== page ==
I’m delighted to announce the launch of our latest website – it’s for Jeff Henig, an American travel photographer based in Japan, who specializes in shooting cultural and religious festivals across Asia. You can check it out at www.jeffhenig.com.
When Jeff first contacted me, he had a blog in one location, a Flash-based portfolio online somewhere else, and a Photoshelter site for his stock archive. He was doing a good job keeping them all up to date, but each had a different look and feel, and navigating between them was confusing for visitors.rtisnab.rulive streaming film Pixels 2015
He was looking to integrate all three parts of his web presence under one design and navigation system to present a more polished and professional image, and make things easier for potential stock buyers or photo editors. As he says,
“I wanted to create seamless navigation and a consistent look between my Photoshelter site, my Blog and also explore ideas on a better Portfolio page. I was looking for a web designer who could fix what was wrong with my current site. The navigation wasn’t right and it wasn’t interactive enough for me. When I saw David’s personal web site a light bulb went off. I knew he could help. “
His design brief was wisely to go big with his bold images, and also to include a more involving way of showing his Portfolio than just thumbnails.
He also wanted to be able to update his blog, portfolio and archive as easily as possible.
Another potential issue was that he was in Tokyo, and I was in Santa Fe, New Mexico, so we needed a good plan if we were going to work together.
The plan we came up with used several elements:
Each had to be brought together under a single design and consistent navigation, to present the best experience for the user.
We loosely based the design on a Photoshelter theme, but customized it drastically, creating a custom banner (that shows a different image each time a new page loads), changing the background colors and adding a shadow box around the main content area.
We also adjusted the typography size and colors to match his logo.
The WordPress side of the site offers 3 main page templates – a homepage that shows a large main image, some introductory text and the titles of the latest blog entries (updated automatically). The About section features a 2-column design, making it easy for Jeff to add more pages to this section if he needs to, as the sublevel navigation adjusts on the fly.
Jeff wanted the blog’s content area to be as wide as possible, as he would be posting lots of photographs. We designed it so he could include photos up to 870 pixels wide, placing a utility area at the bottom of the page to give access to monthly and category archives.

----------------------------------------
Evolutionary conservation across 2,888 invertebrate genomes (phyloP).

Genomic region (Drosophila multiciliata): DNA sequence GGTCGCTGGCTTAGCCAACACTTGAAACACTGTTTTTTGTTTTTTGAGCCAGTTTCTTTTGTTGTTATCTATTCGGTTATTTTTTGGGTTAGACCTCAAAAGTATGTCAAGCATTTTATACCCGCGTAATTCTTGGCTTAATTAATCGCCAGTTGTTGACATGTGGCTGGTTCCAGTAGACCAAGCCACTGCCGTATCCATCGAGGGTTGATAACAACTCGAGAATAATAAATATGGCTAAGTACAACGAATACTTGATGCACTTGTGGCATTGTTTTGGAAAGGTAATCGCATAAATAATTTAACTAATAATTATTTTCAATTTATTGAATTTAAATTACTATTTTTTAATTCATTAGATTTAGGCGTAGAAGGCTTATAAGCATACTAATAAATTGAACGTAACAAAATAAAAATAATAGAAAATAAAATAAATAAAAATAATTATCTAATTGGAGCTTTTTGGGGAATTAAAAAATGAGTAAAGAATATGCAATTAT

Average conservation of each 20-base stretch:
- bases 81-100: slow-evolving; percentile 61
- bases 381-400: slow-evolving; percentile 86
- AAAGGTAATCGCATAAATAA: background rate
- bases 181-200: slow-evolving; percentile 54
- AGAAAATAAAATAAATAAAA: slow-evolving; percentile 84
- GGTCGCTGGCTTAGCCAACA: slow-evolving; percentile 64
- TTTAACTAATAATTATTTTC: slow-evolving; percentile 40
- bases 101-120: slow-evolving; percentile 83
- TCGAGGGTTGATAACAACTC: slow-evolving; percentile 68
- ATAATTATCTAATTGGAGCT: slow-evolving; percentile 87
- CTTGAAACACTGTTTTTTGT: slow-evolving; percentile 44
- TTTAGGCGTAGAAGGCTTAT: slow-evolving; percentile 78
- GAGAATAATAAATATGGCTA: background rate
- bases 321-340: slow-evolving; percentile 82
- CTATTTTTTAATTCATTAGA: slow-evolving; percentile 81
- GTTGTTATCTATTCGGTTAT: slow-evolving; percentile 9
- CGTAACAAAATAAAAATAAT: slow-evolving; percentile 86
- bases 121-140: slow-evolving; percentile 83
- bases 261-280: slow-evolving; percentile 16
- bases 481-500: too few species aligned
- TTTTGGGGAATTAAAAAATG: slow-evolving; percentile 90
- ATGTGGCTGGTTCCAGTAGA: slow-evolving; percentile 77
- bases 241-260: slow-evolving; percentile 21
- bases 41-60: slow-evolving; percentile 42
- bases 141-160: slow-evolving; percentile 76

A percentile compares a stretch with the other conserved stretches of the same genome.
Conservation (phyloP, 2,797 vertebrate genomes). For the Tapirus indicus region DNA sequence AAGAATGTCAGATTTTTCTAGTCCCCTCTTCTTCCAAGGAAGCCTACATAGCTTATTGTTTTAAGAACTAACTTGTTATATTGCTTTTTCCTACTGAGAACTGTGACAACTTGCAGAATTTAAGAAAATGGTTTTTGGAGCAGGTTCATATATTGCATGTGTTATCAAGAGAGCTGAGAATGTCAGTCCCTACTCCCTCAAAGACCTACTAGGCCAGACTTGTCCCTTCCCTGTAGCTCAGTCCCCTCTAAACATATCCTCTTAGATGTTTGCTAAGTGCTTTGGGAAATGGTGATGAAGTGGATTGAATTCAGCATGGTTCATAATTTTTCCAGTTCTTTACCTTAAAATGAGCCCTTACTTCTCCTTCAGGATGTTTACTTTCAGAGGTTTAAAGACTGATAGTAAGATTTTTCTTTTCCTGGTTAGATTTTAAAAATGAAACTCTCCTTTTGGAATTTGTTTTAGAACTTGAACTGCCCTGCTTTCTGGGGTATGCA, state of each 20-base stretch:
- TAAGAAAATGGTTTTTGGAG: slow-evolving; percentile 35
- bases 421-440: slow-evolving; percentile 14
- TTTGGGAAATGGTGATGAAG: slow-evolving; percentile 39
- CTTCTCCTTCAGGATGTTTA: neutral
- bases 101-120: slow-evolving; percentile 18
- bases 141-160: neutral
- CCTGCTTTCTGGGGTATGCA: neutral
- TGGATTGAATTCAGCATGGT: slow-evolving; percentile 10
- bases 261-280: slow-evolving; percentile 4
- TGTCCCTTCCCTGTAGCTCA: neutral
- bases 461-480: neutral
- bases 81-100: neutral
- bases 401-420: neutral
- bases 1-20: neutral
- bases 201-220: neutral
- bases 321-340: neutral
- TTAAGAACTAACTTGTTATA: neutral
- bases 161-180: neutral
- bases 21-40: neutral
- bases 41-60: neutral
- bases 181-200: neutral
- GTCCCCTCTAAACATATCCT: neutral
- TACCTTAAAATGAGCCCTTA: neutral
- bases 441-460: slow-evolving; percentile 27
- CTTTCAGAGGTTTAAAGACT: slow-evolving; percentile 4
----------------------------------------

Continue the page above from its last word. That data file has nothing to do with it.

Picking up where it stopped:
With a few tweaks to the CSS, the Photoshelter galleries fitted in seamlessly for the Gallery/Stock section. You can browse the collections and galleries, as well as search for particular topics while the layout and navigation is exactly the same as the rest of the site. Unless you were paying attention to the address bar, you’d never know you were actually on the Photoshelter site.
Choosing Fluid Galleries for the Portfolio section gave Jeff the flash he was looking for in this section (pun intended), while also making it easy for him to update the galleries.
The system instals on your own server and gives you an admin panel to create and update galleries (and choose some navigation and design options). The galleries themselves are then output to Flash, creating a smooth scrolling look.
The problem is that out of the box, there was no easy to link the portfolio section with the rest of the site. We could pop it up in a new window, but we didn’t like that idea, so I took a look at the code Fluid Galleries produces, and worked out how we could embed a logo and navigation bar above the Flash area to integrate it better into the rest of the site.
Now when you’re done with the Portfolio you can easily get to any other section without having to close windows or go via the homepage. I’ve seen a lot of Fluid Galleries portfolios, but not one that works so cleanly with the rest of the photographer’s site.
Oh, and the working with someone in Tokyo bit? No problem. A few Skype calls pinned down the requirements and the plan (although talking to someone in the evening for me while it was lunchtime tomorrow for him took some getting used to).
For sending files and comments and questions back and forth we used the superb Basecamp system. I use it with my local clients too, as it keeps everything project-related in one place, but it’s even more valuable when someone’s across the world.
Jeff’s new site brings all the elements together, makes it easy for him to blog, adjust his portfolio or update his Photoshelter archive. And it’s a custom design that creates the impression he wants across all his web content.
Jeff’s summary of things:
“I was very pleased with the redesign of my web site. The end result was a fresh, clean and professional looking web site. David was very professional and a pleasure to work with. I’d highly recommend him and would use him again for further design tweaks.”
Visit the site: www.jeffhenig.com